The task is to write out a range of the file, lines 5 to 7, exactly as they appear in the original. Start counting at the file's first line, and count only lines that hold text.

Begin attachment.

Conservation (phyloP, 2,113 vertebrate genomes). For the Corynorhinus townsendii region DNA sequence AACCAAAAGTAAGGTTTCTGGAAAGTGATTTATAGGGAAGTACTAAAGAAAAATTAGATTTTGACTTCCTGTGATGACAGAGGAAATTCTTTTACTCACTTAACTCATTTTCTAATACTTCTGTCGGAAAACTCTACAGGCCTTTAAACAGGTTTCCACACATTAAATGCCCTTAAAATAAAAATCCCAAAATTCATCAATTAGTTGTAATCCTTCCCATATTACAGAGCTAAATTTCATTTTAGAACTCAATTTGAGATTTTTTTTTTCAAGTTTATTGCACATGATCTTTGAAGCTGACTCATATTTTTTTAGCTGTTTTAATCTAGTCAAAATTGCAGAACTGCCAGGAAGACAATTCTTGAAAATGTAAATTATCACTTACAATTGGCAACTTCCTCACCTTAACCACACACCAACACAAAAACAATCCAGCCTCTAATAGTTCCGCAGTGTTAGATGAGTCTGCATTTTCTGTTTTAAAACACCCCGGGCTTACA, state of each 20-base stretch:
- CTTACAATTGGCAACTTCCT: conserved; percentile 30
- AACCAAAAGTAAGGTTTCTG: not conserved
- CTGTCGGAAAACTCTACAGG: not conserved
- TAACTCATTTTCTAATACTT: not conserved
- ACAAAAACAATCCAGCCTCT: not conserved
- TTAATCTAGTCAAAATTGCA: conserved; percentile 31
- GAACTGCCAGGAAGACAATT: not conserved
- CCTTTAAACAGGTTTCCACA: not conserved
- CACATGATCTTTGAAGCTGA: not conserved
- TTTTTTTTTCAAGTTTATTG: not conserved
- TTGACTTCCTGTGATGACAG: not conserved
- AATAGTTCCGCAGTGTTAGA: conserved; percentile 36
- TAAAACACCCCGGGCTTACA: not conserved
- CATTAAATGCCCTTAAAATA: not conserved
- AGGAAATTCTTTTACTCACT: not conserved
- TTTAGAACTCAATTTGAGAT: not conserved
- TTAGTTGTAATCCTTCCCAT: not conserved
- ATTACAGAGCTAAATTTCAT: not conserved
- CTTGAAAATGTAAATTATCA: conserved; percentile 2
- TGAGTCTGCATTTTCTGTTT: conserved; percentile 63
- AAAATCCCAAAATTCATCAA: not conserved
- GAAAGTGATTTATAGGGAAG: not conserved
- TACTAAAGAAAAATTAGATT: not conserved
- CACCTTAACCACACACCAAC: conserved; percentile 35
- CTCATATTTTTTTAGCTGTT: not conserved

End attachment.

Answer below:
- TAACTCATTTTCTAATACTT: not conserved
- ACAAAAACAATCCAGCCTCT: not conserved
- TTAATCTAGTCAAAATTGCA: conserved; percentile 31